Why the reimagine museums project?

Visitors spend an average of 9 seconds in front of each art work.  Even though the Rijksmuseum offers complete open source access to its collections online, visitors still prefer to capture their own memory of Vermeer's Milkmaid. Makes me wonder what they are really getting from the experience. Image by John Dawson at the Rijksmuseum, Amsterdam 2014.

Visitors spend an average of 9 seconds in front of each art work.  Even though the Rijksmuseum offers complete open source access to its collections online, visitors still prefer to capture their own memory of Vermeer's Milkmaid. Makes me wonder what they are really getting from the experience. Image by John Dawson at the Rijksmuseum, Amsterdam 2014.

There's a lot happening in the world of museums today: from digital, to dance, to sleepovers, the museum ain't what it used to be. Those school trips spent in gloomy rooms, gazing at stuffed birds and old maps, are a thing of the past. Museums are exciting public spaces for learning, for looking at nice stuff, for hanging out and drinking tea. But, some people tell me that the need to appeal to more people more of the time has eclipsed some of the other important things that museums do and that the pendulum has swung too far the other way.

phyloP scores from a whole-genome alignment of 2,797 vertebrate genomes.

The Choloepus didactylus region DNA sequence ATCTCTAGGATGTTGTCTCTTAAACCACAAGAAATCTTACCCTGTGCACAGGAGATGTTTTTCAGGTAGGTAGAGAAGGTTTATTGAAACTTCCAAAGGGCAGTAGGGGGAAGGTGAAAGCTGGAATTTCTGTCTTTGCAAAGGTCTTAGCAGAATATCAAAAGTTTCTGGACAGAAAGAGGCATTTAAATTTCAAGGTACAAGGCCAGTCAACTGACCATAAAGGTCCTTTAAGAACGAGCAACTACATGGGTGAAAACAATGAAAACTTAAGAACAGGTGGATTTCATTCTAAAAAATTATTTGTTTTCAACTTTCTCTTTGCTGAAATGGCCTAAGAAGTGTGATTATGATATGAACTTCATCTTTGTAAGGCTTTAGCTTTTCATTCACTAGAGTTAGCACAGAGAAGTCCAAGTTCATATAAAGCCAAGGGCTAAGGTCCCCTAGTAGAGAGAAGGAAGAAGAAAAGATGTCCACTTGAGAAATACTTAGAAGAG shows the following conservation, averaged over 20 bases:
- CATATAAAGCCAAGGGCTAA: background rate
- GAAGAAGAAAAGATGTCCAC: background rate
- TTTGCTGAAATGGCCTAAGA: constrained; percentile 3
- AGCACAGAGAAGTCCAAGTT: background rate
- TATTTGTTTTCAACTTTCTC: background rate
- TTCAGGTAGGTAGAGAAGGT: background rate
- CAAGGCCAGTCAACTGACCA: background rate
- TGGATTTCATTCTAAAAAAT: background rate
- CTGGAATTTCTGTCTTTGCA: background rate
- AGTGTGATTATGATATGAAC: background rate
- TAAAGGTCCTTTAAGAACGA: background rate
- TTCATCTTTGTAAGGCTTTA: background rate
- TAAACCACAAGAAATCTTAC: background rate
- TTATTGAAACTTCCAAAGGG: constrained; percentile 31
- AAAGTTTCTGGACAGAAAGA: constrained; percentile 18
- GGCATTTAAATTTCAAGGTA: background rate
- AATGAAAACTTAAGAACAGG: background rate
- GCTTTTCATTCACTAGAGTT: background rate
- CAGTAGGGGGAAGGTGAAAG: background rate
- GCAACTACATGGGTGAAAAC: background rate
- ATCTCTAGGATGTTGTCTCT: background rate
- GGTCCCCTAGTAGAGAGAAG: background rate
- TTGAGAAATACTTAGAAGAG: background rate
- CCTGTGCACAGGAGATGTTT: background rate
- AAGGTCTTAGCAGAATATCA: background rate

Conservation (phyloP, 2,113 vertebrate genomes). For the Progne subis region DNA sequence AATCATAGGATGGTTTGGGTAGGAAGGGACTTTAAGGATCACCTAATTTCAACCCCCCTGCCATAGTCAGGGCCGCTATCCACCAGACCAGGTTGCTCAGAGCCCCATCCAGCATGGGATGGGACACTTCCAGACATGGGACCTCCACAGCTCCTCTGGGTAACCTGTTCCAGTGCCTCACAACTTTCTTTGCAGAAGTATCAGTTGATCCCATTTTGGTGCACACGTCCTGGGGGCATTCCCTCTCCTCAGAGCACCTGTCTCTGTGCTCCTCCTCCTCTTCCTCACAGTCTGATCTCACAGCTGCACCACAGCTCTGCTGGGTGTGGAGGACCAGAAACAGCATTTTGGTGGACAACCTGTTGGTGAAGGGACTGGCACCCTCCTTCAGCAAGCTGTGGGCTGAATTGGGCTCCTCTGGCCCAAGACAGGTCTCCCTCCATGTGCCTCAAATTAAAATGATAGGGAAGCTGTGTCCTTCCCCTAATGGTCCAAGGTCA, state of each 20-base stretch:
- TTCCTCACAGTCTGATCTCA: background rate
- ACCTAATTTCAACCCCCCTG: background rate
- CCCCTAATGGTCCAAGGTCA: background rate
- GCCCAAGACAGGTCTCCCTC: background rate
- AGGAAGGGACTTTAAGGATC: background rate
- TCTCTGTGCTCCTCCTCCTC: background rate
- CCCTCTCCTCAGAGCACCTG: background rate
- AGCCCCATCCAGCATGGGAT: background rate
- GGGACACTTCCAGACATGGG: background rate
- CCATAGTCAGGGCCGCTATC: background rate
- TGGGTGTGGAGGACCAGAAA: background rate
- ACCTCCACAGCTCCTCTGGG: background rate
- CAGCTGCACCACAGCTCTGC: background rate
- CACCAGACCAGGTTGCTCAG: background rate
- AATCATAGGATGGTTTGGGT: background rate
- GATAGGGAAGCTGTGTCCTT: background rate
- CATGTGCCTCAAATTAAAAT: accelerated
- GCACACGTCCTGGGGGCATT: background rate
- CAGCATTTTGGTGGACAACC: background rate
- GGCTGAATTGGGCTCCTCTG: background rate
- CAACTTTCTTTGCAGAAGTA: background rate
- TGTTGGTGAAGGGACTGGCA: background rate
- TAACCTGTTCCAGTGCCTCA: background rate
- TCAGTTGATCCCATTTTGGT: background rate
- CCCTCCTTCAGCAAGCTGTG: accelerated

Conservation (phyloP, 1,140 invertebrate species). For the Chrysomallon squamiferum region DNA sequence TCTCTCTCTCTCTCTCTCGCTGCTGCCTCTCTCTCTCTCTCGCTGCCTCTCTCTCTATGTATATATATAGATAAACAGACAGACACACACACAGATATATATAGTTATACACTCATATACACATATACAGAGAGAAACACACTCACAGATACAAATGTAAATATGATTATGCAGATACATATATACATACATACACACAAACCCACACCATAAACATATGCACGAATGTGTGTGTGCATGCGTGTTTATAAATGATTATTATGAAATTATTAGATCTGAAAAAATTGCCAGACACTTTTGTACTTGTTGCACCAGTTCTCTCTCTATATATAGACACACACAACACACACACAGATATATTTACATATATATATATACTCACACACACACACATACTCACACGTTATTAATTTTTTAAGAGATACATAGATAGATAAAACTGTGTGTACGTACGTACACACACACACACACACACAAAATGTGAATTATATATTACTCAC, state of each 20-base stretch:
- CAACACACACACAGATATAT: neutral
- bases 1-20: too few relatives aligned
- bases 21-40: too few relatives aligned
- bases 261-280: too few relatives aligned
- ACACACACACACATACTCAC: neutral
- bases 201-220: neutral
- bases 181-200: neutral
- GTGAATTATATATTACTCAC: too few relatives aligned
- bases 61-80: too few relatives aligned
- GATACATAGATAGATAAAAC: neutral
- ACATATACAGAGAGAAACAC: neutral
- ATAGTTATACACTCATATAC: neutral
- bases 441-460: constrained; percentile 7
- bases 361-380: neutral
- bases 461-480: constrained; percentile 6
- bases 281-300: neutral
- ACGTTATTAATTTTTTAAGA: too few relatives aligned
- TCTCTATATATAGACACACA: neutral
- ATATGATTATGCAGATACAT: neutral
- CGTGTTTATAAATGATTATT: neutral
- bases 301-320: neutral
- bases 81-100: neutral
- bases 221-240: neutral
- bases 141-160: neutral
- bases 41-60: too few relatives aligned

Of course, both fun and learning have their value, both have their audiences and the truth is that many museums and galleries navigate a successful route back and forth across this complex territory between fun palace and scholarship. But I'm curious to learn how it could be much better. How new ways of connecting with visitors, how new ways of using materials, how new ways of story-telling might transform a museum visit. How we might inspire more learning and more positive change in the world?   

Here's a question: if museums never existed, how might we create them? Starting today?

I'm on a journey - thanks to a Winston Churchill Fellowship - to discover exciting ways to reinvent the idea of museums.  This webspace is a laboratory of ideas, thoughts and provocations from my journey through Europe and North America but also from the UK where lots of great work is happening. I'd love to hear from you so please get in touch using the buttons below or via the contact page.

Meanwhile, my heartfelt thanks go to the Winston Churchill Memorial Trust and the British Council for the travel grant and to my practice Feilden Clegg Bradley Studios who continue to support and inspire me to get out into the world and develop new ideas.